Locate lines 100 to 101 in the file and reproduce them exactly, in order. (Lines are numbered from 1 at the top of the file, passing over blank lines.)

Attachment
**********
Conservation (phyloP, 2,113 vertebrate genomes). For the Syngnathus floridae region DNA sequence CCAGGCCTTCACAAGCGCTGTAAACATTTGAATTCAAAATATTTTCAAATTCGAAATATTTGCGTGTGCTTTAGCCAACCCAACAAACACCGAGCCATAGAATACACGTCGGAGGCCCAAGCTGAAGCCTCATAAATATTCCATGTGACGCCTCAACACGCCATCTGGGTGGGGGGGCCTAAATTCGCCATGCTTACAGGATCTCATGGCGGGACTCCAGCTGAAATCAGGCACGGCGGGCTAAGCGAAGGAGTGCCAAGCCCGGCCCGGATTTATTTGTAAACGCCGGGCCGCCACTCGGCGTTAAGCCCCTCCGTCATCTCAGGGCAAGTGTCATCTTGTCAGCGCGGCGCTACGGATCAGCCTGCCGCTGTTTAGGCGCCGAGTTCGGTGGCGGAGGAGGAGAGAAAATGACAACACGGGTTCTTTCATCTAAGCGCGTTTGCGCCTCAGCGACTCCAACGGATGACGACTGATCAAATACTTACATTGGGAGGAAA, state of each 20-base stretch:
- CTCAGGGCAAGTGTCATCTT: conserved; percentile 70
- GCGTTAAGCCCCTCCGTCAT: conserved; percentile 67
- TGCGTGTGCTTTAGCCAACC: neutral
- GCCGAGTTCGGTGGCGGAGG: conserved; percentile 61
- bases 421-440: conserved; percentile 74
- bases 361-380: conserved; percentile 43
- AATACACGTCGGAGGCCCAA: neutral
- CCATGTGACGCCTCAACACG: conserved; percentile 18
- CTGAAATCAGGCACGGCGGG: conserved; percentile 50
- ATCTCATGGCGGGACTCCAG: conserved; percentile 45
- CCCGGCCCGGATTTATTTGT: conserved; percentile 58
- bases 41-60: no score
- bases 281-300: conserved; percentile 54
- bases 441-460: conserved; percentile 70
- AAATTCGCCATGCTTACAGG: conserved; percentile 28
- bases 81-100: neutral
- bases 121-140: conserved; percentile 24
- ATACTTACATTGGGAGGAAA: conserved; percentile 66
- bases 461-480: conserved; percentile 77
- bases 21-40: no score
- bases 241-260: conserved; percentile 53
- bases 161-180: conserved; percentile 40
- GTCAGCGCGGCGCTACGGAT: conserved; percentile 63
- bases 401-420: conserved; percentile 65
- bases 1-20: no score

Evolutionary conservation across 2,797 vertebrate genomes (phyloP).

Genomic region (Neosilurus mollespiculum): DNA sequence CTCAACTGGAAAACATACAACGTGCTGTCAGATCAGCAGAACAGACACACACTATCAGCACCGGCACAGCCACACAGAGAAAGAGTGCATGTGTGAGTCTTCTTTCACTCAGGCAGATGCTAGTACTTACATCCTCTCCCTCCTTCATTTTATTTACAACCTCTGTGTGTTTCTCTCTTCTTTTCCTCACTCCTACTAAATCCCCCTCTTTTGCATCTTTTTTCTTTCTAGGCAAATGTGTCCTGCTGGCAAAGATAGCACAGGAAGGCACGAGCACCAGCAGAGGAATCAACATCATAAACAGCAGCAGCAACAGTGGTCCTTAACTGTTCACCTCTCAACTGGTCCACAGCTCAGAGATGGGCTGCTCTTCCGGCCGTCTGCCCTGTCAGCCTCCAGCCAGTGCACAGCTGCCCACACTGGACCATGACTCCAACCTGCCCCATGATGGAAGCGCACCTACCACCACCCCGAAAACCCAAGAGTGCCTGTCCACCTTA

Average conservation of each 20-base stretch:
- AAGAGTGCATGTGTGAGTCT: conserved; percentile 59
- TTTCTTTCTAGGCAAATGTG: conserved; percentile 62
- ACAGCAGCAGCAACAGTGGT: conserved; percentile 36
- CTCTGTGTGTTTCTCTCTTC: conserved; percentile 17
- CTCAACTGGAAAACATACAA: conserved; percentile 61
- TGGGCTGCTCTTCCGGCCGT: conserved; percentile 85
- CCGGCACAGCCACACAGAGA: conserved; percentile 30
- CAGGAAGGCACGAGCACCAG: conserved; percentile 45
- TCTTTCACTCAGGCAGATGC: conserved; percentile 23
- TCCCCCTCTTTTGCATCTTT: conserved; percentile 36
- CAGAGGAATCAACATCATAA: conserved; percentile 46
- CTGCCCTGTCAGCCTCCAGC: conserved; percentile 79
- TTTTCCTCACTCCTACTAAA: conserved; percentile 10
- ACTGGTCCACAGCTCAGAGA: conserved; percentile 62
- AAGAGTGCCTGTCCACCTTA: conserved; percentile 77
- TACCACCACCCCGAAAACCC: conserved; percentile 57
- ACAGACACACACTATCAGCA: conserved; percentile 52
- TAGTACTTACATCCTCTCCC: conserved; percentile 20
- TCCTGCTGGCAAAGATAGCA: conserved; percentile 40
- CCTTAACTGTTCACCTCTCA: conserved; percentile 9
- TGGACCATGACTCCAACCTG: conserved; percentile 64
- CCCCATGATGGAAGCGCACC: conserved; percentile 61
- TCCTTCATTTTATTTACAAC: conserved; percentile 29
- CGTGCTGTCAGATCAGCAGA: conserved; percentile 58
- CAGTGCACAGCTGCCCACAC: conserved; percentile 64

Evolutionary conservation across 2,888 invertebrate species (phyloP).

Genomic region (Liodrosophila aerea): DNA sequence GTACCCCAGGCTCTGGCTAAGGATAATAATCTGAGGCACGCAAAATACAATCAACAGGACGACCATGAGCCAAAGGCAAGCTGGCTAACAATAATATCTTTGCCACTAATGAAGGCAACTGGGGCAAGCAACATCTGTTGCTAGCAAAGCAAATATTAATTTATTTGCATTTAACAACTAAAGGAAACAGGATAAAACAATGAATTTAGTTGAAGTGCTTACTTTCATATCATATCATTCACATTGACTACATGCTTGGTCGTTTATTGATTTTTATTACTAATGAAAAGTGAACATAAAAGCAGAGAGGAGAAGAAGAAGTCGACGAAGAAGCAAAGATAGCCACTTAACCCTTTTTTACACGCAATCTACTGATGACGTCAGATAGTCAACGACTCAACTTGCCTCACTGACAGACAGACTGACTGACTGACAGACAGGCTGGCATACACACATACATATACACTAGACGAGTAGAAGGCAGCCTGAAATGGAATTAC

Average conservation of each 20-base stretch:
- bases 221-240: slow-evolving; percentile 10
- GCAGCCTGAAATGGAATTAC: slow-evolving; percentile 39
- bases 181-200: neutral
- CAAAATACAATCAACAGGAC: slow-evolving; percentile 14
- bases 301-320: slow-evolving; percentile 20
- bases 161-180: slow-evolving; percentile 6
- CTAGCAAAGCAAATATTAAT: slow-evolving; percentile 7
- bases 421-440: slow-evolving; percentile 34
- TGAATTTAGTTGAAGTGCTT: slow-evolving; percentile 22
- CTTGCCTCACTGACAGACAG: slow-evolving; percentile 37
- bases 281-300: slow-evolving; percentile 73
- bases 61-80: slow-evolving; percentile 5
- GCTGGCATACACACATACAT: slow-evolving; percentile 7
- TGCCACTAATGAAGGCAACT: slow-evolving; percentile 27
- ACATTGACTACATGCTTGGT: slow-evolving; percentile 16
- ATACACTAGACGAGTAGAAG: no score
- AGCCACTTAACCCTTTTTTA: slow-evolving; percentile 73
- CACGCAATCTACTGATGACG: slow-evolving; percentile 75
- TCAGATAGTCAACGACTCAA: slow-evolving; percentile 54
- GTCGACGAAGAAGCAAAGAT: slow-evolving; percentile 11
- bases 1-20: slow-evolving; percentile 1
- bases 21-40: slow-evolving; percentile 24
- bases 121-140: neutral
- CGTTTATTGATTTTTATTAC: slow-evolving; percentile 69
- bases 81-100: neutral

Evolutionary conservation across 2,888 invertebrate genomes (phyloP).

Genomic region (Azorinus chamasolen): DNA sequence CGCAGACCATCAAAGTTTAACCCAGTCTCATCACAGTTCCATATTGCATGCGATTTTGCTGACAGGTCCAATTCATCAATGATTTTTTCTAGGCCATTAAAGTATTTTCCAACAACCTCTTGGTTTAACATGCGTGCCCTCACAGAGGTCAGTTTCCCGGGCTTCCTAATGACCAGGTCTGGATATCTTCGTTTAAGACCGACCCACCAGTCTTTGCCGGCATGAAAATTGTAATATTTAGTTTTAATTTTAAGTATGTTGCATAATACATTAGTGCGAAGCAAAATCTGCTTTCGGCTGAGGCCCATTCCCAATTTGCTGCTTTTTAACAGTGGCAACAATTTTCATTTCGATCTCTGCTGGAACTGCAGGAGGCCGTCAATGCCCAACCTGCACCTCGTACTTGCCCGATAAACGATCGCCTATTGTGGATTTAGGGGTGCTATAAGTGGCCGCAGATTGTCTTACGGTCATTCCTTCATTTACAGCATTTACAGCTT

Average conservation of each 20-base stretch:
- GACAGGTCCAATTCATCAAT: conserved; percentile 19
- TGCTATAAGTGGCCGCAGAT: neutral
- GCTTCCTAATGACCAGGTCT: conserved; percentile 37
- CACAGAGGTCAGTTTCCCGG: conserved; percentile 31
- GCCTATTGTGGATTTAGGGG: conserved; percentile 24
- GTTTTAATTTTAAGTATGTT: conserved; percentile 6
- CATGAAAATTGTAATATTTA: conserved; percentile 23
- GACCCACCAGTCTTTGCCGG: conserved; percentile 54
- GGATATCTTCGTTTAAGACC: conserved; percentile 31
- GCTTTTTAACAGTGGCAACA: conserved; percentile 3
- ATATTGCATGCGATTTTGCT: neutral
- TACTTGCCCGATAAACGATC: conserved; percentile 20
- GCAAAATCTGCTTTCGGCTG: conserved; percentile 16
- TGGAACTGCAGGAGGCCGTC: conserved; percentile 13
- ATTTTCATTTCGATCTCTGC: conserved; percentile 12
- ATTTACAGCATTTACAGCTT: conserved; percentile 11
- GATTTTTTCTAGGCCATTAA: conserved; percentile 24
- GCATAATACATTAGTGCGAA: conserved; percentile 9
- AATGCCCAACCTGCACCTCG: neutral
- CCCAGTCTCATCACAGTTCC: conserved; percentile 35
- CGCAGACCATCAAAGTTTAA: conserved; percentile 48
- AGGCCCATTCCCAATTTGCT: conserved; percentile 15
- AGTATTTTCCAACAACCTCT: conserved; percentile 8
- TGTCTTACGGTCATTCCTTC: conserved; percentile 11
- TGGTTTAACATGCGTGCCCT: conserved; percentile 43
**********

- ATTTTCATTTCGATCTCTGC: conserved; percentile 12
- ATTTACAGCATTTACAGCTT: conserved; percentile 11